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قراءة كتاب The Great Round World and What Is Going On In It, Vol. 1, No. 59, December 23, 1897 A Weekly Magazine for Boys and Girls

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‏اللغة: English
The Great Round World and What Is Going On In It, Vol. 1, No. 59, December 23, 1897
A Weekly Magazine for Boys and Girls

The Great Round World and What Is Going On In It, Vol. 1, No. 59, December 23, 1897 A Weekly Magazine for Boys and Girls

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دار النشر: Project Gutenberg
الصفحة رقم: 4

we told you, a report current that Germany did not intend to send any ship to Haiti, but that the matter would be settled by arbitration.

Three days after the announcement, two German cruisers entered the harbor of Port-au-Prince, and sent in an ultimatum, which is a government's final decision on a given subject.

The Haitian Government was informed that unless Germany's demands were submitted to within eight hours, the town would be bombarded.

Germany had said that two of her schoolships would visit the West Indies during the winter, and the two vessels which arrived at Port-au-Prince are believed to have been the two in question. They were, however, so fully equipped, and presented such a formidable appearance, that they were quite sufficient to seriously alarm the Haitians.

Word had been sent a few days previously that two German vessels were making all haste to Port-au-Prince, but thinking them the coming schoolships, the Haitians felt no fear. They determined to resist these German schoolboys to the last, and armed themselves to fight their foe.

When the German vessels finally made their appearance, and the Haitians saw for themselves that these so-called schoolships seemed to have just as many seamen and murderous-looking guns as the ordinary man-of-war, their courage oozed out at their finger-tips.

Before the ships came in sight, they had paraded the city, crying "Down with the Government!" in their fear that President Simon Sam might submit.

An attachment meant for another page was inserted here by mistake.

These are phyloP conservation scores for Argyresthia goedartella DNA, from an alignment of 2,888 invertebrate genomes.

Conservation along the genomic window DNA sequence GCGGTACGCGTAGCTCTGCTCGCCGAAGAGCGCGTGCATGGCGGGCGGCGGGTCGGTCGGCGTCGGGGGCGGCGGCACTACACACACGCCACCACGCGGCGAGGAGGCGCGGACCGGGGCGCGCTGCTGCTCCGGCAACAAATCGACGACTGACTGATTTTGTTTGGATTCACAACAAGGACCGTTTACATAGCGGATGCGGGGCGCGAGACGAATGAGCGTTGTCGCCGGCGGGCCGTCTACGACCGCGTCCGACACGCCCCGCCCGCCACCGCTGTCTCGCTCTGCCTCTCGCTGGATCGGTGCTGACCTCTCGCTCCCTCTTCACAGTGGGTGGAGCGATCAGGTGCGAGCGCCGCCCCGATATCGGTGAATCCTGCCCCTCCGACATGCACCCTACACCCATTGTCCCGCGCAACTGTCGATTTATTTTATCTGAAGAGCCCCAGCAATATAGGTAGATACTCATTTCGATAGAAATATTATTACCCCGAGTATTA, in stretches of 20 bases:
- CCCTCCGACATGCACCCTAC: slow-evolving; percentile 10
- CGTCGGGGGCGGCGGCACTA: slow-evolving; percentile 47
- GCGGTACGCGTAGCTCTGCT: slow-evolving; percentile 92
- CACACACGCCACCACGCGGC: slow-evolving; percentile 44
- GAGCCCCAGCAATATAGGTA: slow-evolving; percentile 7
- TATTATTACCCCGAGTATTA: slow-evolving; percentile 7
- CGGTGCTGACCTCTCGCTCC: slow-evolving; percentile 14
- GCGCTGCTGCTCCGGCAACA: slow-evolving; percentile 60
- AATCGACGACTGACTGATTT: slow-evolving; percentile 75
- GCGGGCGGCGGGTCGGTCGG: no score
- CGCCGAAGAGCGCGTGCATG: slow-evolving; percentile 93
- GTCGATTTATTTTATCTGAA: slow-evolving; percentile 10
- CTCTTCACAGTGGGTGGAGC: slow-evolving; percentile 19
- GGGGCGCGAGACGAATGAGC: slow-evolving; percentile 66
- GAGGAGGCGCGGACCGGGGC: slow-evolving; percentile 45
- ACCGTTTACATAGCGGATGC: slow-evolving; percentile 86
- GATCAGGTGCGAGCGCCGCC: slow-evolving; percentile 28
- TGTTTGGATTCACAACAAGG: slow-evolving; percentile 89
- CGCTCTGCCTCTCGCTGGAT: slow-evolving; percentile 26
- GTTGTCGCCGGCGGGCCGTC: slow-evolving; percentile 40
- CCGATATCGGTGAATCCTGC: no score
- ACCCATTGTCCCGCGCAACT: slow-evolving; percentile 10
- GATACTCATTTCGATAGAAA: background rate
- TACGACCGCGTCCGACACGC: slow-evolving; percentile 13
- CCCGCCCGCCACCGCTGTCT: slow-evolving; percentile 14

Now, in face of the two cruisers, affairs took on a new complexion, and when they heard that the town would be bombarded if Germany's demands were not acceeded to within eight hours, the natives' only fear was that the President would not submit.

The foreign residents did not feel any more cheerful than the Haitians.

The members of the French colony took refuge on the French ships in the harbor; the Germans hurried on board their own vessels; the English sought shelter on their trading steamers; and the Americans, having no vessels in the harbor, went to the house of the minister, carrying with them the most valuable of their possessions.

President Simon Sam determined to resist as long as he dared. He sent a request to the commander of the German vessels, for more time to consider.

The German commander refused, and one of the "schoolships" cleared its decks for action, and took up a position close to the Haitian war-vessels.

Clearing the decks for action means that everything possible is removed from the deck, and a clear space left for the sailors to work the ship in.

The Haitians then became convinced that Germany would not be trifled with, and the Government decided to yield.

President Simon Sam had feared that if he yielded too easily, the people would be infuriated with him, and try to put down his Government, so he held out until the cruiser was actually threatening the town, and then submitted. The money demanded by Germany as damages for Lueders, $30,000 in all, was sent on board the German vessel.

The President at the same time issued a notice to the people of Haiti, telling them he had been compelled to yield the rights of Haiti to the superior force of Germany.

The Haitians, besides sending the money, saluted the German flag, and sent a letter of apology to Germany.

Had the Haitians held out, and allowed the Germans to bombard their city, the United States would have been bound to interfere. It is said that the officials of our Government are very glad that the difficulty has been settled without our being forced to take part in it.

Germany seems to be in great luck at this moment.

It is reported that China, not being strong enough to fight the Germans, and drive them out of her country, has decided to give up Kiao-Chou to them.

This rumor has not as yet been confirmed, and it seems hardly to be believed, when we take into consideration the fact